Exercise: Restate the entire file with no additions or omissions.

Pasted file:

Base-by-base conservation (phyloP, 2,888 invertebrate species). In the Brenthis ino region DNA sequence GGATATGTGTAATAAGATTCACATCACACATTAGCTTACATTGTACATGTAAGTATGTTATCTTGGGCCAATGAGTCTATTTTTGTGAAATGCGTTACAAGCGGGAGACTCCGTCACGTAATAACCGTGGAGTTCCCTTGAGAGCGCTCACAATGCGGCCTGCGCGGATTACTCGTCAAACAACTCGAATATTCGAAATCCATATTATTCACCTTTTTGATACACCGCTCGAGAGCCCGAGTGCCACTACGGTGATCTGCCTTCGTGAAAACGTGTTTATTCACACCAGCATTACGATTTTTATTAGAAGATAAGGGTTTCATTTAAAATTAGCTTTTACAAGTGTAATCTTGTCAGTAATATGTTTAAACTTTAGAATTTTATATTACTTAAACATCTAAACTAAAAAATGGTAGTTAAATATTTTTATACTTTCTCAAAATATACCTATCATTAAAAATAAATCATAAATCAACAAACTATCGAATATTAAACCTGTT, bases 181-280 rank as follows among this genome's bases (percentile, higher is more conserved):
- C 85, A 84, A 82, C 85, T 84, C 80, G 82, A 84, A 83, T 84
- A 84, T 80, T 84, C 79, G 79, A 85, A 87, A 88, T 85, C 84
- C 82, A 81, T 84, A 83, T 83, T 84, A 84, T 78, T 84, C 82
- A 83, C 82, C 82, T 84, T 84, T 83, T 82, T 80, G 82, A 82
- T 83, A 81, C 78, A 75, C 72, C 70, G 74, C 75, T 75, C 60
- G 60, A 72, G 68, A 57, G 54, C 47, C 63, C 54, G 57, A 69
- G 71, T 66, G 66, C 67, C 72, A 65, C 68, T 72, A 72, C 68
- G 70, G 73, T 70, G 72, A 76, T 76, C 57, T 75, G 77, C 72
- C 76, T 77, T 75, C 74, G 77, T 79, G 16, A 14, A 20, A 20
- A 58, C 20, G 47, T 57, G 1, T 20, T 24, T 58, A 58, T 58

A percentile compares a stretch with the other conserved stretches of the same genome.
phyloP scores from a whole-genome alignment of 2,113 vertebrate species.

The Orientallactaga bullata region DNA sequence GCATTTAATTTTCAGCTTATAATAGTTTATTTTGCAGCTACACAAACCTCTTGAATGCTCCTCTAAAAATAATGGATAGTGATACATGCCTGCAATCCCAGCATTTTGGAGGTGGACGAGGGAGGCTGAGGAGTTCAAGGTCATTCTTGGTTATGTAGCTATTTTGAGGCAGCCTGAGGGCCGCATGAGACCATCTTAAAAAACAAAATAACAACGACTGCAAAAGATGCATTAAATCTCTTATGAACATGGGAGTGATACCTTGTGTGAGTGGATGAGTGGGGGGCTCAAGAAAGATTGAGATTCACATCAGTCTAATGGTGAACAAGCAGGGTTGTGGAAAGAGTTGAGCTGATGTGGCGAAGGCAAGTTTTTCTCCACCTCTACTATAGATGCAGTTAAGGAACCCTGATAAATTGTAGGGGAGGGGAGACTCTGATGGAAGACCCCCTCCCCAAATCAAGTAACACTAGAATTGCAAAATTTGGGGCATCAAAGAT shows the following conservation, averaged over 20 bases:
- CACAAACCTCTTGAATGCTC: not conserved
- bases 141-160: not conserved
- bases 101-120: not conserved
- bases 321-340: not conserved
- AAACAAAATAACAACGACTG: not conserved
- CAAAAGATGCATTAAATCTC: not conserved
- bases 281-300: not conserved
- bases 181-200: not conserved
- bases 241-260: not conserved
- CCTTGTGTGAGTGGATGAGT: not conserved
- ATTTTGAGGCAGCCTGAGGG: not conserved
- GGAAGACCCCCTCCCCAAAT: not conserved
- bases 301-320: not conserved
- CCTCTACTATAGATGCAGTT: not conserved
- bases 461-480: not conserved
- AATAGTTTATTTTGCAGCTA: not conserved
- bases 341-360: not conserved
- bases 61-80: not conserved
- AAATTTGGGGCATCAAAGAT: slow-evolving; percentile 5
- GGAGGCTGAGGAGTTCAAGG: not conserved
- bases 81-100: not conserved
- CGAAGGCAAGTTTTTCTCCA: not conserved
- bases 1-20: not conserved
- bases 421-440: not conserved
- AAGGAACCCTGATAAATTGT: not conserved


Base-by-base conservation (phyloP, 2,888 invertebrate species). In the Brenthis ino region DNA sequence GGATATGTGTAATAAGATTCACATCACACATTAGCTTACATTGTACATGTAAGTATGTTATCTTGGGCCAATGAGTCTATTTTTGTGAAATGCGTTACAAGCGGGAGACTCCGTCACGTAATAACCGTGGAGTTCCCTTGAGAGCGCTCACAATGCGGCCTGCGCGGATTACTCGTCAAACAACTCGAATATTCGAAATCCATATTATTCACCTTTTTGATACACCGCTCGAGAGCCCGAGTGCCACTACGGTGATCTGCCTTCGTGAAAACGTGTTTATTCACACCAGCATTACGATTTTTATTAGAAGATAAGGGTTTCATTTAAAATTAGCTTTTACAAGTGTAATCTTGTCAGTAATATGTTTAAACTTTAGAATTTTATATTACTTAAACATCTAAACTAAAAAATGGTAGTTAAATATTTTTATACTTTCTCAAAATATACCTATCATTAAAAATAAATCATAAATCAACAAACTATCGAATATTAAACCTGTT, bases 181-280 rank as follows among this genome's bases (percentile, higher is more conserved):
- C 85, A 84, A 82, C 85, T 84, C 80, G 82, A 84, A 83, T 84
- A 84, T 80, T 84, C 79, G 79, A 85, A 87, A 88, T 85, C 84
- C 82, A 81, T 84, A 83, T 83, T 84, A 84, T 78, T 84, C 82
- A 83, C 82, C 82, T 84, T 84, T 83, T 82, T 80, G 82, A 82
- T 83, A 81, C 78, A 75, C 72, C 70, G 74, C 75, T 75, C 60
- G 60, A 72, G 68, A 57, G 54, C 47, C 63, C 54, G 57, A 69
- G 71, T 66, G 66, C 67, C 72, A 65, C 68, T 72, A 72, C 68
- G 70, G 73, T 70, G 72, A 76, T 76, C 57, T 75, G 77, C 72
- C 76, T 77, T 75, C 74, G 77, T 79, G 16, A 14, A 20, A 20
- A 58, C 20, G 47, T 57, G 1, T 20, T 24, T 58, A 58, T 58

A percentile compares a stretch with the other conserved stretches of the same genome.
phyloP scores from a whole-genome alignment of 2,113 vertebrate species.

The Orientallactaga bullata region DNA sequence GCATTTAATTTTCAGCTTATAATAGTTTATTTTGCAGCTACACAAACCTCTTGAATGCTCCTCTAAAAATAATGGATAGTGATACATGCCTGCAATCCCAGCATTTTGGAGGTGGACGAGGGAGGCTGAGGAGTTCAAGGTCATTCTTGGTTATGTAGCTATTTTGAGGCAGCCTGAGGGCCGCATGAGACCATCTTAAAAAACAAAATAACAACGACTGCAAAAGATGCATTAAATCTCTTATGAACATGGGAGTGATACCTTGTGTGAGTGGATGAGTGGGGGGCTCAAGAAAGATTGAGATTCACATCAGTCTAATGGTGAACAAGCAGGGTTGTGGAAAGAGTTGAGCTGATGTGGCGAAGGCAAGTTTTTCTCCACCTCTACTATAGATGCAGTTAAGGAACCCTGATAAATTGTAGGGGAGGGGAGACTCTGATGGAAGACCCCCTCCCCAAATCAAGTAACACTAGAATTGCAAAATTTGGGGCATCAAAGAT shows the following conservation, averaged over 20 bases:
- CACAAACCTCTTGAATGCTC: not conserved
- bases 141-160: not conserved
- bases 101-120: not conserved
- bases 321-340: not conserved
- AAACAAAATAACAACGACTG: not conserved
- CAAAAGATGCATTAAATCTC: not conserved
- bases 281-300: not conserved
- bases 181-200: not conserved
- bases 241-260: not conserved
- CCTTGTGTGAGTGGATGAGT: not conserved
- ATTTTGAGGCAGCCTGAGGG: not conserved
- GGAAGACCCCCTCCCCAAAT: not conserved
- bases 301-320: not conserved
- CCTCTACTATAGATGCAGTT: not conserved
- bases 461-480: not conserved
- AATAGTTTATTTTGCAGCTA: not conserved
- bases 341-360: not conserved
- bases 61-80: not conserved
- AAATTTGGGGCATCAAAGAT: slow-evolving; percentile 5
- GGAGGCTGAGGAGTTCAAGG: not conserved
- bases 81-100: not conserved
- CGAAGGCAAGTTTTTCTCCA: not conserved
- bases 1-20: not conserved
- bases 421-440: not conserved
- AAGGAACCCTGATAAATTGT: not conserved